Recent Data Breaches Spark Criticism of Medical Privacy Laws

Recently disclosed data breaches at University of California-Los Angeles Medical Center have led some critics of federal and state medical privacy laws to question whether the laws are strict enough, the Los Angeles Times reports.

The federal Health Insurance Portability and Accountability Act of 1996 includes rules that govern medical privacy, but a recent legal opinion by the Justice Department concluded that the rules apply primarily to organizations -- hospitals, health plans and physician offices -- and only secondarily to individuals, who typically are implicated in privacy violations.

Some privacy advocates have called for the law to be revised to permit individuals to specifically designate who may access their medical records, but some health care industry stakeholders argue that such a law would be difficult to enforce.


The California Department of Public Health has launched an investigation into the recent data breaches at UCLA Medical Center. If the probe finds privacy deficiencies at UCLA, the department can force the facility to create a plan of correction.

California would then review the plan and revisit the hospital to ensure the plan has been implemented, the Times reports (Alonso-Zaldivar, Los Angeles Times, 4/9).

UCLA Employee Revealed

The UCLA Medical Center employee, Lawanda Jackson, who allegedly breached nearly 60 patients' medical records said on Tuesday, it was "just me being nosy," the Times reports.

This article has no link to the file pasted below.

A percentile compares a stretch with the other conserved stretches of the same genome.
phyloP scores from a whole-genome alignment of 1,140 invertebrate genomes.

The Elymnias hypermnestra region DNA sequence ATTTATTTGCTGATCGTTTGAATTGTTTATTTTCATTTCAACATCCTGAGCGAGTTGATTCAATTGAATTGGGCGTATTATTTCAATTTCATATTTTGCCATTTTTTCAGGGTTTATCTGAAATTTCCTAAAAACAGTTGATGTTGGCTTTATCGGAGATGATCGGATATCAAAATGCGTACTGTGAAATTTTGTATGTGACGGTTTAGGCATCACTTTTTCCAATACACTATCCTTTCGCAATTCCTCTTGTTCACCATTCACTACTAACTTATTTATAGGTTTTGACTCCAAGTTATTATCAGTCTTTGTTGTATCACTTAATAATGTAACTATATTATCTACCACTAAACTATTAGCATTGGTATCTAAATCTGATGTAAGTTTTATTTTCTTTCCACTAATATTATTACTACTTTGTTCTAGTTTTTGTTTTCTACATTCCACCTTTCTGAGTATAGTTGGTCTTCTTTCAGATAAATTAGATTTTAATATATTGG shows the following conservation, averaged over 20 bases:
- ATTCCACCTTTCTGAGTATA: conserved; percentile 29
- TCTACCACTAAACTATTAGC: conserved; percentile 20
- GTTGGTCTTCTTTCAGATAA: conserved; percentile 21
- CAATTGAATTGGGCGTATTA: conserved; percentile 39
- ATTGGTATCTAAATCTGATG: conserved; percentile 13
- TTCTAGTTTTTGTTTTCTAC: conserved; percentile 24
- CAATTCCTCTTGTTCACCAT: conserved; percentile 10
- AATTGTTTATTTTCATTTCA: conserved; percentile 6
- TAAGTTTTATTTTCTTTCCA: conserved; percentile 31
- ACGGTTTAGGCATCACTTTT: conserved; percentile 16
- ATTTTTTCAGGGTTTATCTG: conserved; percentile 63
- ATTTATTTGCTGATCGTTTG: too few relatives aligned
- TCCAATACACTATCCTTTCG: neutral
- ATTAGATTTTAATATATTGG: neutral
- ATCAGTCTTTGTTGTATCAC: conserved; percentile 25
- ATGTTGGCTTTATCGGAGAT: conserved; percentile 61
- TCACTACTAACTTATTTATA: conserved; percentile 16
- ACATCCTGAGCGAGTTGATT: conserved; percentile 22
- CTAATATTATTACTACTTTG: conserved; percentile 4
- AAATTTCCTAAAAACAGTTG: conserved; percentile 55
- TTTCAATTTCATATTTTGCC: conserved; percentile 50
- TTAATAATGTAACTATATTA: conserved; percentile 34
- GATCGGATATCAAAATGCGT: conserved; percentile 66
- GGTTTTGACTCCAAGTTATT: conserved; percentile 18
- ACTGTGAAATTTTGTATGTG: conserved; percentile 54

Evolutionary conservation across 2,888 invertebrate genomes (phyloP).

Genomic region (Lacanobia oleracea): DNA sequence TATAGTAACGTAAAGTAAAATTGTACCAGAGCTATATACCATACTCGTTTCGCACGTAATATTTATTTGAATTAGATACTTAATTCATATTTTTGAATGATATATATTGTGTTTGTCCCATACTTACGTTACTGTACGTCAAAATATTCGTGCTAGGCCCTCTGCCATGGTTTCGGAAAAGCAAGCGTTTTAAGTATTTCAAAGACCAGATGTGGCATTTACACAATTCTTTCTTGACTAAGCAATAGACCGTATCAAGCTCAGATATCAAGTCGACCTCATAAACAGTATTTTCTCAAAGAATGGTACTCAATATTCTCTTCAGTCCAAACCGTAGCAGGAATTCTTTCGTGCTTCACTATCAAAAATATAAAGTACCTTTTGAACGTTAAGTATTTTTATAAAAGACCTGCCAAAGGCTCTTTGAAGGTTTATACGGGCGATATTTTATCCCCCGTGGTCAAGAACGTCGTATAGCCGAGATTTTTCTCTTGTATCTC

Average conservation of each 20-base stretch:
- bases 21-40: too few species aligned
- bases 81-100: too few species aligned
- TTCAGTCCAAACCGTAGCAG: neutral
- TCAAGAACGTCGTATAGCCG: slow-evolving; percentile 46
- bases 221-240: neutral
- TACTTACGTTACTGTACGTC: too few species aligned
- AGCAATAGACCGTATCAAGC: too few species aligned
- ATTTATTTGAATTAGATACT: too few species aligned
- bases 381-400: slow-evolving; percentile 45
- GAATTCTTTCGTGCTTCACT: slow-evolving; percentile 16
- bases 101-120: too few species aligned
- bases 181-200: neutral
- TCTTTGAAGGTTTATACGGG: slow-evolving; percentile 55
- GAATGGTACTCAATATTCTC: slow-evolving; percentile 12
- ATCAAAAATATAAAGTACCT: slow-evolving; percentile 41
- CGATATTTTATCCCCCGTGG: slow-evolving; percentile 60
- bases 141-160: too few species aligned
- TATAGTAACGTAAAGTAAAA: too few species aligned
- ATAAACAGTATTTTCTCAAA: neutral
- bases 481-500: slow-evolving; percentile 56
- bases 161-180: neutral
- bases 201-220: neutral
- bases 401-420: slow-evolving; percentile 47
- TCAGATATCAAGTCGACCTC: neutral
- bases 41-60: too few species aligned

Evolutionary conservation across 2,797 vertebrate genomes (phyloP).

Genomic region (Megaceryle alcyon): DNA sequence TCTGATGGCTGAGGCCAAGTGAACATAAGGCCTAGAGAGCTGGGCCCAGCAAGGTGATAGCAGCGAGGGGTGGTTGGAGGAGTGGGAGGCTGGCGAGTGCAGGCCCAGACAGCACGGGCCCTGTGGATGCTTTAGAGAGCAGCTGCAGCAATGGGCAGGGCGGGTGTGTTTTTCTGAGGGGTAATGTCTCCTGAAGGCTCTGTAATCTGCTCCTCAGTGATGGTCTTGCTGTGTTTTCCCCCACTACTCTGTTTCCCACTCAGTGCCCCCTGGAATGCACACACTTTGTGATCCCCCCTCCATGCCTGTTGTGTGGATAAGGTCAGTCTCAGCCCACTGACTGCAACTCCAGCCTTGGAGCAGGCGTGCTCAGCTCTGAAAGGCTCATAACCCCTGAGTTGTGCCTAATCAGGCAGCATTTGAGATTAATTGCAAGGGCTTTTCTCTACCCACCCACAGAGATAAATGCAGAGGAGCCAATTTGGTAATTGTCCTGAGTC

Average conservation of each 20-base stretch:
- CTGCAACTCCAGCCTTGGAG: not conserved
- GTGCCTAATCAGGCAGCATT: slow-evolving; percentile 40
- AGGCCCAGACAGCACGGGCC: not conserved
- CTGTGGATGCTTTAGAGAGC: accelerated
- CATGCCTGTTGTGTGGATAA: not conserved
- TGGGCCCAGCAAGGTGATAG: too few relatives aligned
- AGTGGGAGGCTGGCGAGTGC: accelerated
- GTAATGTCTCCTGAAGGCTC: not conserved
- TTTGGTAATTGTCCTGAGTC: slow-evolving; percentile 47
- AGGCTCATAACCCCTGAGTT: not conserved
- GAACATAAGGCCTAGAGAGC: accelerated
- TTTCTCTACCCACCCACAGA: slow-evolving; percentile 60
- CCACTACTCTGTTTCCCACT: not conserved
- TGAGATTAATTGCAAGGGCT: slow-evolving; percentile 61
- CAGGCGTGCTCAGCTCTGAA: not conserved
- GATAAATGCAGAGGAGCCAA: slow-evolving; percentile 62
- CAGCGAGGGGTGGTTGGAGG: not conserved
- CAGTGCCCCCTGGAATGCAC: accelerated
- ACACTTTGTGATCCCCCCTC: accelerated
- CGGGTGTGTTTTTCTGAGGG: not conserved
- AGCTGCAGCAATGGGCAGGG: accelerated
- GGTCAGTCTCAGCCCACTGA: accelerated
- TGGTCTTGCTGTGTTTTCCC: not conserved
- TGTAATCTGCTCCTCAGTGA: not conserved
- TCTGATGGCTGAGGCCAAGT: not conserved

Jackson, an administrative specialist, could face criminal charges for violating HIPAA medical privacy rules (Ornstein, Los Angeles Times, 4/9).

Letter to the Editor

Deborah Peel, founder of Patient Privacy Rights, in a Healthcare IT News letter to the editor writes, "The abysmal security measure and non-existent consumer access control over personal data at the UCLA Medical Center and by the NIH are currently standard operating procedure for the entire health care industry."

She adds, "The nation's electronic health systems are neither safe nor secure, and consumers cannot stop their very valuable data from being snooped in, shared, misused, sold or stolen.

According to Peel, the TRUST Act (HR 5442) "will do most of what is needed to restore our centuries-old legal and ethical standards to health privacy and control over personal health information" (Peel, Healthcare IT News, 4/9).

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